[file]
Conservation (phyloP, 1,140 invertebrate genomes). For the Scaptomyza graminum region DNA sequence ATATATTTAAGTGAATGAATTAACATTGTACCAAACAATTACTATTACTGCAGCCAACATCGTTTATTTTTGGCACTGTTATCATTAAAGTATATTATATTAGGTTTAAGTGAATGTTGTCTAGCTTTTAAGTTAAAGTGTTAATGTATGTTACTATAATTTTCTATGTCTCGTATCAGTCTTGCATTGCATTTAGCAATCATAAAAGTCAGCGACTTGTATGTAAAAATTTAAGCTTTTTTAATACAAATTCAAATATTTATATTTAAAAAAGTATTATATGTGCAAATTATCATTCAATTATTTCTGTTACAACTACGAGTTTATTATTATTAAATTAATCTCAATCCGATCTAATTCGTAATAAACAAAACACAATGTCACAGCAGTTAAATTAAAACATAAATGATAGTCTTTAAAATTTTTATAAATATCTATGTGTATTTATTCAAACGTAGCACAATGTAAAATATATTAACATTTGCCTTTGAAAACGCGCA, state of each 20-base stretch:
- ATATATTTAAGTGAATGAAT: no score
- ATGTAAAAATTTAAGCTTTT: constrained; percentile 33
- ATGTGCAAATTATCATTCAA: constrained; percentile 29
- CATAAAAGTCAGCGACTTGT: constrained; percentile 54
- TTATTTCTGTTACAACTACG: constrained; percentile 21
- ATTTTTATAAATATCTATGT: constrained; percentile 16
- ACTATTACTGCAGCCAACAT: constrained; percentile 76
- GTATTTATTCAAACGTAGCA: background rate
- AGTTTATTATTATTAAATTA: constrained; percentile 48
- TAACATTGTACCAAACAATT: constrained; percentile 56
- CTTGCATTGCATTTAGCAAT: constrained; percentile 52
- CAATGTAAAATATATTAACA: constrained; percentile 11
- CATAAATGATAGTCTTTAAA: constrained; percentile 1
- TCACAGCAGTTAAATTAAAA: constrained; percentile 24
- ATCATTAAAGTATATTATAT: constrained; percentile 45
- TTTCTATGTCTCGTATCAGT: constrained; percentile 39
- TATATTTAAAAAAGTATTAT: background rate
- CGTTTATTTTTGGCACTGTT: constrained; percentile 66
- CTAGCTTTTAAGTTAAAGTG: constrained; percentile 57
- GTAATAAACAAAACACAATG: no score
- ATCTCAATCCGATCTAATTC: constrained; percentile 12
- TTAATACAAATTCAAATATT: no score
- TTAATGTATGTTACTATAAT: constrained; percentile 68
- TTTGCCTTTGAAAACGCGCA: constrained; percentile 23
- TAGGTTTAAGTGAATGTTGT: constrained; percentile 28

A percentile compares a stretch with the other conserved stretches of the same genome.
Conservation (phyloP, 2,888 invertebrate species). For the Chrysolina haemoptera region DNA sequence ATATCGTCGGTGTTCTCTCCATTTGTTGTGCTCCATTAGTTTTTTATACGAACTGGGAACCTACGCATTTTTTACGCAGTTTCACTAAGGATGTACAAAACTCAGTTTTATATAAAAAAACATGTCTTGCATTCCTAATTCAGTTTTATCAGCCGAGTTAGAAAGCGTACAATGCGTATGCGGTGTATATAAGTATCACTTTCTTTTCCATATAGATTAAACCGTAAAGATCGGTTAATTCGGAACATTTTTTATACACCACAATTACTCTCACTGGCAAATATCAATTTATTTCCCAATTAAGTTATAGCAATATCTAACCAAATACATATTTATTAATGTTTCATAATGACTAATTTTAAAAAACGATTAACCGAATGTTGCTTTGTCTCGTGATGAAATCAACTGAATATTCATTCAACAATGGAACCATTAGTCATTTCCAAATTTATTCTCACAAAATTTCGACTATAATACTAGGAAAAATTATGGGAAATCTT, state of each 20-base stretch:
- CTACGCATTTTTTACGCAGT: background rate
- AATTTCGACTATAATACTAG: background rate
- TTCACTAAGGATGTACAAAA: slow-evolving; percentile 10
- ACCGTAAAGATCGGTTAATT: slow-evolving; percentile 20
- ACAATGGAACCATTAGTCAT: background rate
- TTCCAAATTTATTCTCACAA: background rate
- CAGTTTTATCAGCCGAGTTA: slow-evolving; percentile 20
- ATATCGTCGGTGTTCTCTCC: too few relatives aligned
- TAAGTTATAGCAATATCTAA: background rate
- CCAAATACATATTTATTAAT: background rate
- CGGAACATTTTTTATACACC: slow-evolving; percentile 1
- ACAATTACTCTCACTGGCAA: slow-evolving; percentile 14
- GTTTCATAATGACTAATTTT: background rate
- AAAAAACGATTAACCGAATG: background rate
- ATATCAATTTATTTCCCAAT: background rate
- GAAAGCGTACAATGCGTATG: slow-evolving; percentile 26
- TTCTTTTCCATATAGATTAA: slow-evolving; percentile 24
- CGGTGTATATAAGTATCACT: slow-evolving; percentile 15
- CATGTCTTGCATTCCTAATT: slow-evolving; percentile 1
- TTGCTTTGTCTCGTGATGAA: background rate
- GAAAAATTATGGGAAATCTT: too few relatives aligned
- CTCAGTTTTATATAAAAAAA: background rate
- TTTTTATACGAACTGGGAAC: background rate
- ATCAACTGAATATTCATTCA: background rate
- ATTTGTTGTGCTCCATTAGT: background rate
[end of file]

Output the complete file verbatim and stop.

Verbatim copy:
Conservation (phyloP, 1,140 invertebrate genomes). For the Scaptomyza graminum region DNA sequence ATATATTTAAGTGAATGAATTAACATTGTACCAAACAATTACTATTACTGCAGCCAACATCGTTTATTTTTGGCACTGTTATCATTAAAGTATATTATATTAGGTTTAAGTGAATGTTGTCTAGCTTTTAAGTTAAAGTGTTAATGTATGTTACTATAATTTTCTATGTCTCGTATCAGTCTTGCATTGCATTTAGCAATCATAAAAGTCAGCGACTTGTATGTAAAAATTTAAGCTTTTTTAATACAAATTCAAATATTTATATTTAAAAAAGTATTATATGTGCAAATTATCATTCAATTATTTCTGTTACAACTACGAGTTTATTATTATTAAATTAATCTCAATCCGATCTAATTCGTAATAAACAAAACACAATGTCACAGCAGTTAAATTAAAACATAAATGATAGTCTTTAAAATTTTTATAAATATCTATGTGTATTTATTCAAACGTAGCACAATGTAAAATATATTAACATTTGCCTTTGAAAACGCGCA, state of each 20-base stretch:
- ATATATTTAAGTGAATGAAT: no score
- ATGTAAAAATTTAAGCTTTT: constrained; percentile 33
- ATGTGCAAATTATCATTCAA: constrained; percentile 29
- CATAAAAGTCAGCGACTTGT: constrained; percentile 54
- TTATTTCTGTTACAACTACG: constrained; percentile 21
- ATTTTTATAAATATCTATGT: constrained; percentile 16
- ACTATTACTGCAGCCAACAT: constrained; percentile 76
- GTATTTATTCAAACGTAGCA: background rate
- AGTTTATTATTATTAAATTA: constrained; percentile 48
- TAACATTGTACCAAACAATT: constrained; percentile 56
- CTTGCATTGCATTTAGCAAT: constrained; percentile 52
- CAATGTAAAATATATTAACA: constrained; percentile 11
- CATAAATGATAGTCTTTAAA: constrained; percentile 1
- TCACAGCAGTTAAATTAAAA: constrained; percentile 24
- ATCATTAAAGTATATTATAT: constrained; percentile 45
- TTTCTATGTCTCGTATCAGT: constrained; percentile 39
- TATATTTAAAAAAGTATTAT: background rate
- CGTTTATTTTTGGCACTGTT: constrained; percentile 66
- CTAGCTTTTAAGTTAAAGTG: constrained; percentile 57
- GTAATAAACAAAACACAATG: no score
- ATCTCAATCCGATCTAATTC: constrained; percentile 12
- TTAATACAAATTCAAATATT: no score
- TTAATGTATGTTACTATAAT: constrained; percentile 68
- TTTGCCTTTGAAAACGCGCA: constrained; percentile 23
- TAGGTTTAAGTGAATGTTGT: constrained; percentile 28

A percentile compares a stretch with the other conserved stretches of the same genome.
Conservation (phyloP, 2,888 invertebrate species). For the Chrysolina haemoptera region DNA sequence ATATCGTCGGTGTTCTCTCCATTTGTTGTGCTCCATTAGTTTTTTATACGAACTGGGAACCTACGCATTTTTTACGCAGTTTCACTAAGGATGTACAAAACTCAGTTTTATATAAAAAAACATGTCTTGCATTCCTAATTCAGTTTTATCAGCCGAGTTAGAAAGCGTACAATGCGTATGCGGTGTATATAAGTATCACTTTCTTTTCCATATAGATTAAACCGTAAAGATCGGTTAATTCGGAACATTTTTTATACACCACAATTACTCTCACTGGCAAATATCAATTTATTTCCCAATTAAGTTATAGCAATATCTAACCAAATACATATTTATTAATGTTTCATAATGACTAATTTTAAAAAACGATTAACCGAATGTTGCTTTGTCTCGTGATGAAATCAACTGAATATTCATTCAACAATGGAACCATTAGTCATTTCCAAATTTATTCTCACAAAATTTCGACTATAATACTAGGAAAAATTATGGGAAATCTT, state of each 20-base stretch:
- CTACGCATTTTTTACGCAGT: background rate
- AATTTCGACTATAATACTAG: background rate
- TTCACTAAGGATGTACAAAA: slow-evolving; percentile 10
- ACCGTAAAGATCGGTTAATT: slow-evolving; percentile 20
- ACAATGGAACCATTAGTCAT: background rate
- TTCCAAATTTATTCTCACAA: background rate
- CAGTTTTATCAGCCGAGTTA: slow-evolving; percentile 20
- ATATCGTCGGTGTTCTCTCC: too few relatives aligned
- TAAGTTATAGCAATATCTAA: background rate
- CCAAATACATATTTATTAAT: background rate
- CGGAACATTTTTTATACACC: slow-evolving; percentile 1
- ACAATTACTCTCACTGGCAA: slow-evolving; percentile 14
- GTTTCATAATGACTAATTTT: background rate
- AAAAAACGATTAACCGAATG: background rate
- ATATCAATTTATTTCCCAAT: background rate
- GAAAGCGTACAATGCGTATG: slow-evolving; percentile 26
- TTCTTTTCCATATAGATTAA: slow-evolving; percentile 24
- CGGTGTATATAAGTATCACT: slow-evolving; percentile 15
- CATGTCTTGCATTCCTAATT: slow-evolving; percentile 1
- TTGCTTTGTCTCGTGATGAA: background rate
- GAAAAATTATGGGAAATCTT: too few relatives aligned
- CTCAGTTTTATATAAAAAAA: background rate
- TTTTTATACGAACTGGGAAC: background rate
- ATCAACTGAATATTCATTCA: background rate
- ATTTGTTGTGCTCCATTAGT: background rate